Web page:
The neighbourhood of tangled streets known as El Raval, which opens onto El Paral·lel, is the past and future of Barcelona. A dense, different area, that has always been welcoming, and which has a cultural life seen nowhere else in the city. El Raval is authentic and has personality. It attracts everyone who walks though its streets, something that even has its own word: ravalejar. So it is time to ravalejar, to wander round this neighbourhood that invites visitors to soak up its culture.
Footprints of the past
The oldest building still preserved in El Raval is the Sant Pau del Camp monastery. It is Romanesque in style and originated in the 10th century when the area was outside Barcelona's walls. But it in the Middle Ages, when the neighbourhood was full of cultivated fields and convents, it too was protected, by the third city walls. Some important buildings, built in the Gothic style then prevailing in Barcelona, remain from that time. The imposing Drassanes, for example, the shipyards that mark the maritime edge of the neighbourhood, and the old Hospital de la Santa Creu building, now transformed into the national library, the Biblioteca Nacional de Catalunya, which has an internal courtyard full of orange trees that is open to everyone and invites you in to have a rest.
It was not until the 18th century that urban planning made this another of the city's neighbourhoods, and immediately, thanks to the low rents, it became the home of workers and immigrants from outside Barcelona, who often came fleeing hunger in the countryside to work in the ever more active industries in the city. Despite the natural darkness of El Raval, where it seems the sun finds it hard to shine in the middle of the humid narrow streets, Antoni Gaudí also left a colourful impression in the shape of Palau Güell, the family home of the businessman Eusebi Güell and the first great work of the Modernista architect, on Carrer Nou de la Rambla.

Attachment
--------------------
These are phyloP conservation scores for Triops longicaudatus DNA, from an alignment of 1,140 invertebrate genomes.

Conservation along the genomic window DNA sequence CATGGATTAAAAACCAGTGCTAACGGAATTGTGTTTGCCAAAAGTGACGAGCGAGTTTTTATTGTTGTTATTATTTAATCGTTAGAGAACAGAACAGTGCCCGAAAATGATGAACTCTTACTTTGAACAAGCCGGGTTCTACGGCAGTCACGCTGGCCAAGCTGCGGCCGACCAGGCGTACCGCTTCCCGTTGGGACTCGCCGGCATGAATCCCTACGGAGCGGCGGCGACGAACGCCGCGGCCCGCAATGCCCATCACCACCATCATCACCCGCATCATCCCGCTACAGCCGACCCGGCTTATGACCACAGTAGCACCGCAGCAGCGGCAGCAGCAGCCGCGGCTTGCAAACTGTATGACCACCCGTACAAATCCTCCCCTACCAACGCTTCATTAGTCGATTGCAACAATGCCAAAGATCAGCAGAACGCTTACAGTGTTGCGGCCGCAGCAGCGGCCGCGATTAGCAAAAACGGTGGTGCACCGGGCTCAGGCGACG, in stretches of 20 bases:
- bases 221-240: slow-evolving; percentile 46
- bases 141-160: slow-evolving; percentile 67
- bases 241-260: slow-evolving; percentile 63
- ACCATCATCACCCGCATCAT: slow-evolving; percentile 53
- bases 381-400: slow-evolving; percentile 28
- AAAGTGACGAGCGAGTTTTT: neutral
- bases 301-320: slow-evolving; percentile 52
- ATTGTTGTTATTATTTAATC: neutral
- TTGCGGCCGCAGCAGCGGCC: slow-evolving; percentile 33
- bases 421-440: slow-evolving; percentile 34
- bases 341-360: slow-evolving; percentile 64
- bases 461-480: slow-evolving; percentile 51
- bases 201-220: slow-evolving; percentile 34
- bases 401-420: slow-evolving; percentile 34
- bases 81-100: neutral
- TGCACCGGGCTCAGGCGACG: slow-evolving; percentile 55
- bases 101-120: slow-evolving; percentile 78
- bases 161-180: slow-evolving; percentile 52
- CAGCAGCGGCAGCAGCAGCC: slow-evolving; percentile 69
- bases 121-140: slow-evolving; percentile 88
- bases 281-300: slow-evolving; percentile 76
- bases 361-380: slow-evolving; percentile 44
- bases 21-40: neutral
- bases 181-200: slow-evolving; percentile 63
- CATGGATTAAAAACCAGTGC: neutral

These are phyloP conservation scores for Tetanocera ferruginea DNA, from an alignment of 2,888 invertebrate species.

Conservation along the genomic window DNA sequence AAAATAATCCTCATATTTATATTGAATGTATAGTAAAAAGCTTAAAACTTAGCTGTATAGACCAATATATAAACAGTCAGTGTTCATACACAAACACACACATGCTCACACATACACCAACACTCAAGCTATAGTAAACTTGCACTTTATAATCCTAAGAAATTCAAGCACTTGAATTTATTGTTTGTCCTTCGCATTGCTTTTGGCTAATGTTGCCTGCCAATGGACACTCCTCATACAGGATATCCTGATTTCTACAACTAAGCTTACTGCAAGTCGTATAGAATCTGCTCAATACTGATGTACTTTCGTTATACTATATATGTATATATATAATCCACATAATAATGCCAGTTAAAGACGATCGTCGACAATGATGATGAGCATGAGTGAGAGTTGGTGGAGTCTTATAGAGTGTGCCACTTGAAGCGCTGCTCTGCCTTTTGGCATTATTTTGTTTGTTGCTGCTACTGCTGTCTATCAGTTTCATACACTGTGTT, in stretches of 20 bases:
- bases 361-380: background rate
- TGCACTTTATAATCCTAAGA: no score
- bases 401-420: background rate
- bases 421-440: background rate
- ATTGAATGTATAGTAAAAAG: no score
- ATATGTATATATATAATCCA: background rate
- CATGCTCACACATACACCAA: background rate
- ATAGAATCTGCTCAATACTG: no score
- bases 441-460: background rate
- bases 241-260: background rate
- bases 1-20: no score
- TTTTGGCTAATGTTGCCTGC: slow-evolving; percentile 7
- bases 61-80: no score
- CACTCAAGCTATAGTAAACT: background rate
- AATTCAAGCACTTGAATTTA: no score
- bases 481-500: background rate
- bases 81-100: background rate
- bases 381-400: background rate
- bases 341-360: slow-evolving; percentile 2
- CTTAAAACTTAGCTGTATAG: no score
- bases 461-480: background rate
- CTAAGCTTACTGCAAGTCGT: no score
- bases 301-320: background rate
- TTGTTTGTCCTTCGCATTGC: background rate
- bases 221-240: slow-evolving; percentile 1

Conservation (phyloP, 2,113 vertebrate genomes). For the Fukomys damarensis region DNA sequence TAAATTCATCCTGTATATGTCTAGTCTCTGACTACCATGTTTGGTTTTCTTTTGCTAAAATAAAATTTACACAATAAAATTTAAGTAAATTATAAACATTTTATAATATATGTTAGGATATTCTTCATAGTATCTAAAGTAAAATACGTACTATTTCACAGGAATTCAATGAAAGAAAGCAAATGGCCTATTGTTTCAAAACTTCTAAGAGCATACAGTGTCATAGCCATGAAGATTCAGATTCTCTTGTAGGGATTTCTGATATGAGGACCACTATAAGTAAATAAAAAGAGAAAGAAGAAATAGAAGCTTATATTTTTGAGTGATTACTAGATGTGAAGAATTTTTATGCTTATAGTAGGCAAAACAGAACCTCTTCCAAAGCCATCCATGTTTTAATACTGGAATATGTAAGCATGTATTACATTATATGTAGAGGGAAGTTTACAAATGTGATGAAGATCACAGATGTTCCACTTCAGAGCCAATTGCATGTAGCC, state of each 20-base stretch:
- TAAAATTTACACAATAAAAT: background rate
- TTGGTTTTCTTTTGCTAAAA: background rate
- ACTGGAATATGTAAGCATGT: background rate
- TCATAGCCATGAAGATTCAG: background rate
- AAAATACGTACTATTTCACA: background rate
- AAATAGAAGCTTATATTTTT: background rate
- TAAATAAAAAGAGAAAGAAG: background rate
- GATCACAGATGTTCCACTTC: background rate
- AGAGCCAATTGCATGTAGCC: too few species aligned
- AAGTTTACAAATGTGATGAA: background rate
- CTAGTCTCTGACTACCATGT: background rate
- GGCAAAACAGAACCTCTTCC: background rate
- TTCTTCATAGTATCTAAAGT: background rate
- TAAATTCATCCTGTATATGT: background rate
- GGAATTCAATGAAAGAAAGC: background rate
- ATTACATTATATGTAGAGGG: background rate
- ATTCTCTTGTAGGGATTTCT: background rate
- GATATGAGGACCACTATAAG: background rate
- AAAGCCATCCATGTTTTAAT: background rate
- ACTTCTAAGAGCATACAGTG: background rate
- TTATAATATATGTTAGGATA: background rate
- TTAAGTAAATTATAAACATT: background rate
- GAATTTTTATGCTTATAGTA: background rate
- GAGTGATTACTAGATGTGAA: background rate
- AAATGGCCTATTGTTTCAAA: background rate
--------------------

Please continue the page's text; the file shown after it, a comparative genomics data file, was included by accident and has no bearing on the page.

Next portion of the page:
Transformation of the neighbourhood
At the end of the 19th and beginning of the 20th centuries, due to its proximity to the port, this became Barcelona's barri xinès, or Chinatown. The centre of working-class riots, it was hit hard by the wars, which did not help El Raval lose the air of a marginal outskirt that hung over it for years. But the good times finally did come to the "xinès": The opening up of the Rambla del Raval in the late 20th century, the renovation of many of the houses and iconic buildings, the positioning of more modern museums, like the Museu d’Art Contemporani (MACBA) and the Centre de Cultura Contemporània (CCCB), the opening of the Filmoteca de Catalunya building and, more than anything else, the "reconquest" of the streets and squares by the people has transformed El Raval into a neighbourhood that offers a richer and more varied culture, that every day attracts more artists and artisans and where new ideas are always emerging. The streets are the same, but today they seem wider, more full of light and life. The mixed backgrounds of the people and the great cultural life here makes this neighbourhood one of the liveliest in the city, and ravalejant lets you discover the many worlds in one which is El Raval.